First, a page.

• Hear, hear,' cried school.- What profession shall he follow?'' the gentlemen on the opposite bouches. Mr. said his mother. My first cousin is the lord || Ferdinand Fitzroy sat down; be had not shone;

• Told you so,

chancellor, vaid his , .

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tar.' The lord chancellor dined there that first-rate speaker had began worse ; and many day ; Mr. Ferdinand Fitzroy was introduced a country member had been declared a phee. to him. His lordship was a little, rough-faced nix of promise upon half his merit. Not so, beetle-browed, bard-featured man, who thought thought the heroes of corn laws. You Ado beauty and idleness the same thing-and a pises never make orators !' said a crack speaparchment skin the legitimate complexion for ker with a wry nose.

« Nor men of busia lawyer. • Send him to the bar !' said he, llness, either,' added the chairman of a com

no, no, that will never do!-send him to the nittee, with a face like a kangaroo's. “Poor army; he is much :00 handsome to become a Devil,' said the civilist of the set. "He's a lawyer.' And that's true enough, my lord !' || deuced deal too bandsome for a speaker. By said the mother. So they bought Mr. Ferdi- || Jove, he is going to speak again! this will nand Fitzroy a cornetcy in the regiment never do ; we must cough him down.' And of dragoons. Things are not learned by inspi- || Mr. Ferdinand Fitzroy was accordingly cough. ration. Mr. Ferdinand Fitzroy had never rid ed down. Our hero was now seven or eight den at school, except when he was hoisted ; l) and twenty, handsomer than ever, and the ad. he was therefore, a very indifferent horseman, 1 oration of all the young ladies at Almack's-they sent him to the riding school, and every • We have nothing to leave you,' said the pabody laughed at him.' He is a d-d ass!' || rents, who had long spent their fortune, and said Corporal Horsephiz, who was very ugly ; now lived on the credit of having enjoyed it. 6a horrid puppy!' said Lieutenant St. Squint "You are the handsomest nian in London ; you em, who was still uglier; 'if he does not ride must marry an heiress. "I will,' said Mr. better, he will disgrace the regiment !' said Ferdinand Fitzroy. Miss Helen Convolvulus Captaiu Rivalhate, who was very good look was a charming young lady, with a hair-lip ing; if he does pot ride better, we will cut and six thousand a year. To Miss Helen him !' said Colonel Everdrill, who was a wop Convolvulus, then, our hero paid bis addressderful martinet, 'I say Mr. Bumpemwell (to | es. Heavens! what an uproar ber relations the riding master,) make that youngster ride made about the matter. • Easy to see his inless like a miller's sack.' Pooh sir, he will || tentions,' said one ; 'a handsome fortune never ride better.' And why the d-I will he hunter, wbo wants to make the best of his not?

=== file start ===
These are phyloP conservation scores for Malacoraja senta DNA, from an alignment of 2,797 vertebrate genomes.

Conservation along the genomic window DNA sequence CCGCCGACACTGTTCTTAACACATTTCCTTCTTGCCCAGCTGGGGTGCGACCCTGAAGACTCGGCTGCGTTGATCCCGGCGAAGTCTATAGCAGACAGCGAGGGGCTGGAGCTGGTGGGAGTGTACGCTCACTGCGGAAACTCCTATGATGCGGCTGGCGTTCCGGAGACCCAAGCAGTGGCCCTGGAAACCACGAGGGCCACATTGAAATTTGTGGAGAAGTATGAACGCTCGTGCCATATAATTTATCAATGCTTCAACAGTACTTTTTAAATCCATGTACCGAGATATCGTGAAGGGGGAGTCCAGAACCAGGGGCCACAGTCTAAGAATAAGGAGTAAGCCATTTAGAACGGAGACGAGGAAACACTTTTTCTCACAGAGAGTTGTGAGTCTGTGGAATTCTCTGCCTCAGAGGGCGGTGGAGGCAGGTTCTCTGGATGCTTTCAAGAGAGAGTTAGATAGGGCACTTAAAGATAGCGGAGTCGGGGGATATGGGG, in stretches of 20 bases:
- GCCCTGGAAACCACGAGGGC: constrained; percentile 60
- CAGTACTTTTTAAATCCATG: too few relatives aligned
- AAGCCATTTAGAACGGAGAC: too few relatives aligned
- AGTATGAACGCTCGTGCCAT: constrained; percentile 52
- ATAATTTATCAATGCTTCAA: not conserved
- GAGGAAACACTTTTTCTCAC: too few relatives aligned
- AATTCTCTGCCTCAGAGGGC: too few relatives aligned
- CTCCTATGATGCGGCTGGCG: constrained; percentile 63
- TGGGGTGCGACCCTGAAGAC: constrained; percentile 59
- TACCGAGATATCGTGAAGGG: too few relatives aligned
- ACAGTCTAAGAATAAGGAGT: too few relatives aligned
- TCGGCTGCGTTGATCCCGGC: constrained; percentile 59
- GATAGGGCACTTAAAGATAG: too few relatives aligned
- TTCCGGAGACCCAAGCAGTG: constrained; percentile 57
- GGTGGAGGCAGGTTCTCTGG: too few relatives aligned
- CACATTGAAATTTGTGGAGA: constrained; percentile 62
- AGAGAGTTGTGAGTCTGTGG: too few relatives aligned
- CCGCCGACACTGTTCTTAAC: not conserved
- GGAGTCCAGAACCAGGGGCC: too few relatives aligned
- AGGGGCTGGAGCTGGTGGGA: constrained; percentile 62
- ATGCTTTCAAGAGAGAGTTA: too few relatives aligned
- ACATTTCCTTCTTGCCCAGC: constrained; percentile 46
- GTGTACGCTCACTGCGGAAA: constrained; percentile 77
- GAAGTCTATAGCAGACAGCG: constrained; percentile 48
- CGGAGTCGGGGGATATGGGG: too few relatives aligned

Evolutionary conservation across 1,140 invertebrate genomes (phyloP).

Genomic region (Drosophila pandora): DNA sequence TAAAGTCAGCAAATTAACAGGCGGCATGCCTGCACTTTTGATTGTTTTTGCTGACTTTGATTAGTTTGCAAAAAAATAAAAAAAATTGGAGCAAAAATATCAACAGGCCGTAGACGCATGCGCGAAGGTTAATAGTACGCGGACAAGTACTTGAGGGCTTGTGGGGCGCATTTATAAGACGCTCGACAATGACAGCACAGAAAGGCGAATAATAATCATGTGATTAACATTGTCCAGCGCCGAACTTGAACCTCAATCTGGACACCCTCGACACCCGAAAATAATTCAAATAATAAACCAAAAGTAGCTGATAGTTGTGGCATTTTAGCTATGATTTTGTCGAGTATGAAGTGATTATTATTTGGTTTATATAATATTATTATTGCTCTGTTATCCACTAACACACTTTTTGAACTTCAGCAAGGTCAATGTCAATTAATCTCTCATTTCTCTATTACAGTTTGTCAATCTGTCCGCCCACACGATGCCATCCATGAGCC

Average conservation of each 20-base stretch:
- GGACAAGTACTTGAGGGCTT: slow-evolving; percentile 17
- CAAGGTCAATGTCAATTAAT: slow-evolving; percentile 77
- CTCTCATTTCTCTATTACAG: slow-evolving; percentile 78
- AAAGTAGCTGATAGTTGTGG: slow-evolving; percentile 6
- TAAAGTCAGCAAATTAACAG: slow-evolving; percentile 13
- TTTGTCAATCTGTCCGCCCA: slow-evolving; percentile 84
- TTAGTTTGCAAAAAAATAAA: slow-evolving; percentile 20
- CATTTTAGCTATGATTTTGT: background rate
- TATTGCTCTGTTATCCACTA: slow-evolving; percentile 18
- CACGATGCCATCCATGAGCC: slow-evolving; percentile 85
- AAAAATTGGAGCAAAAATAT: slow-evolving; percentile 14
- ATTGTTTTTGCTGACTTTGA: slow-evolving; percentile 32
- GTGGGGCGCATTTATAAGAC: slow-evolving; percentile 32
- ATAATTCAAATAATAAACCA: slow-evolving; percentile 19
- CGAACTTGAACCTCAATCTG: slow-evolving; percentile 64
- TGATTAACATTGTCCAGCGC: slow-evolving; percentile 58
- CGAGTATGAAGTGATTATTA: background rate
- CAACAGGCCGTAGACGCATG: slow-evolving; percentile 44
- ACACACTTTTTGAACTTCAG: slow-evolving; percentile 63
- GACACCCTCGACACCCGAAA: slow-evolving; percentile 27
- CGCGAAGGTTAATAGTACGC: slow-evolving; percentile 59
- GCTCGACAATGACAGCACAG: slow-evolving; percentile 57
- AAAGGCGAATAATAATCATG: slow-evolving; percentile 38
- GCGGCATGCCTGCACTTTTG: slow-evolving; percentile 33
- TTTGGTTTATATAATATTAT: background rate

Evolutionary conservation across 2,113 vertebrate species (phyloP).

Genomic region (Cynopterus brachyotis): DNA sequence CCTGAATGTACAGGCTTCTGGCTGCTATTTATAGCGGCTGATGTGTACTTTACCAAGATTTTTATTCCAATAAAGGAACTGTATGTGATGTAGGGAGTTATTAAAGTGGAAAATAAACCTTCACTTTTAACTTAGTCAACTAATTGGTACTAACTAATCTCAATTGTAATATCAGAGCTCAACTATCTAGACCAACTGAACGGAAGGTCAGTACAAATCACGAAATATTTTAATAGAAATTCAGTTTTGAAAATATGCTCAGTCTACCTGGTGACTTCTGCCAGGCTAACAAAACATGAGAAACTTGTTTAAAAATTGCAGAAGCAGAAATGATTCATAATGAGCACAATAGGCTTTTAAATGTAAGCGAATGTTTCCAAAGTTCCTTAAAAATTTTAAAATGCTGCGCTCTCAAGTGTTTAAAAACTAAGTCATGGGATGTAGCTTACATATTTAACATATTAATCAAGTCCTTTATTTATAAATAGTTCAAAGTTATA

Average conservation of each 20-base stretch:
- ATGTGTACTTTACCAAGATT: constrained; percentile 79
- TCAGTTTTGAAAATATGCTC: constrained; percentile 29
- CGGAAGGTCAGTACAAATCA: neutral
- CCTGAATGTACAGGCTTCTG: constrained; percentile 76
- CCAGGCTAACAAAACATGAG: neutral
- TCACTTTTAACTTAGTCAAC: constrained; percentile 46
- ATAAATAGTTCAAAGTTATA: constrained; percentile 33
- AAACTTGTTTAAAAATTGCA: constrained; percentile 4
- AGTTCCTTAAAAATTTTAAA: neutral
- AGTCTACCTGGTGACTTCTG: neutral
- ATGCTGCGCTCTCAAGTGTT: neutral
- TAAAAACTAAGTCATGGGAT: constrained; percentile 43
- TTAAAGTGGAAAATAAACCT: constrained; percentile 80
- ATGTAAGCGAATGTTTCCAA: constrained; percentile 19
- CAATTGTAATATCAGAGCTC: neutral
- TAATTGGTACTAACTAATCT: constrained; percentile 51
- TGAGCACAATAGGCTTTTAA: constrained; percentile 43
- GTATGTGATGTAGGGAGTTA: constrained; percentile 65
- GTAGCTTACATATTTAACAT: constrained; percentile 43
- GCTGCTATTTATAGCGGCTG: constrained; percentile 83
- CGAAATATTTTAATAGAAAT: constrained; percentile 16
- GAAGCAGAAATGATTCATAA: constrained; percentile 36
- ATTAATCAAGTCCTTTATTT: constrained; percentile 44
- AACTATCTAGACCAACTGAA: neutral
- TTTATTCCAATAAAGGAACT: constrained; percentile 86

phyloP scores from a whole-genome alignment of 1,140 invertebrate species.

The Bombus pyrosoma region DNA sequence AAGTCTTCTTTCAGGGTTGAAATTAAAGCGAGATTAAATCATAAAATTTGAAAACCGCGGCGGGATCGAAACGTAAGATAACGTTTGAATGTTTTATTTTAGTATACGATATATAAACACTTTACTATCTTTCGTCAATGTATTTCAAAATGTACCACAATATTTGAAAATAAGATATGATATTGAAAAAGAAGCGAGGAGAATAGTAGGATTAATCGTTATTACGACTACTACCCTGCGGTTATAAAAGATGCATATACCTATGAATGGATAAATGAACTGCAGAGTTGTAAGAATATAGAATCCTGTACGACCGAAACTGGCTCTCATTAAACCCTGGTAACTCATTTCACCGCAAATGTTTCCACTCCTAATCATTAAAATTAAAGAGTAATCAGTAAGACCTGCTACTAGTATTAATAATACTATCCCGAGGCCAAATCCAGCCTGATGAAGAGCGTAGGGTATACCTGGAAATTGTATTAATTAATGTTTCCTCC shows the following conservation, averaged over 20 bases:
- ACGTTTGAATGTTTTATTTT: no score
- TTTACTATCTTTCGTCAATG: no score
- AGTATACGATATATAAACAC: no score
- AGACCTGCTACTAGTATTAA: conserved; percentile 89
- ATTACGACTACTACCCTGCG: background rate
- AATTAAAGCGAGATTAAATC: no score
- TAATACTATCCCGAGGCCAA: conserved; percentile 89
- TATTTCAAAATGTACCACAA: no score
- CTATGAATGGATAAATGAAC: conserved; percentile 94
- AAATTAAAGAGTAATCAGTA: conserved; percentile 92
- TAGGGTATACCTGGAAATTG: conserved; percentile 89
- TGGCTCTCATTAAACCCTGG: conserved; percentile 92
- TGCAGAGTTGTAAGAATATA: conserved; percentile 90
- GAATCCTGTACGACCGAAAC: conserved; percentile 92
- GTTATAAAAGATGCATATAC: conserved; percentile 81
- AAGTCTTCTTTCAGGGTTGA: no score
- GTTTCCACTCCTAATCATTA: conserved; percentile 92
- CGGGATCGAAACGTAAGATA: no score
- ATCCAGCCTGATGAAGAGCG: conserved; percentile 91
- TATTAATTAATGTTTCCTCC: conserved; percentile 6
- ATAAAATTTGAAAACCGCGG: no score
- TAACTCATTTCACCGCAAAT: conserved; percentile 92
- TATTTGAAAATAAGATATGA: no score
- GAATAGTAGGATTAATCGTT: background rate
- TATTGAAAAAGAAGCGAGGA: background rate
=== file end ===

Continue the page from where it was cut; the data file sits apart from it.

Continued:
• Bless you Colonel, he is a great deal person !'--' handsome is that handsome does,' too handsome for a cavalry officer! " True!' says another'— he was turued out of the arsaid Corporal Horsephiz. • Very true!' said || my and murdered his Colonel ;'- never mar

room.

ry a beauty,' said a third, he can admire cessor to be a man of business, not beauty ; none but himself,'-' will have so many mis. and Mr. Ferdinand Fitzroy is a great deal loo tresses,' said a fourth ;- make you perpelu- | handsome for a banker; his good looks will, ally jealous,' said a fifth ;--- spend your for no doubt, win him an heiress in town. Mean. tune,' said a sixth ;--- and break your heart,' || while, I leave him to buy a dressing case, a said a seventh. Miss Helen Convolvulus was thousand pounds.' 'A thousand devils !' said prudent and wary. She saw a great deal of Mr. Ferdinand Fitzroy, banging out of the justice in what was said ; and was sufficiently

He flew to his mistress. She was not contested with liberty and six thousand all at home. "Lies,' says the Italian proverb, year, not to be highly impatient for a husband; have short legs ;' but truths, if they are un. but our heroine had no aversion to a lov- pleasant, have terrible long ones!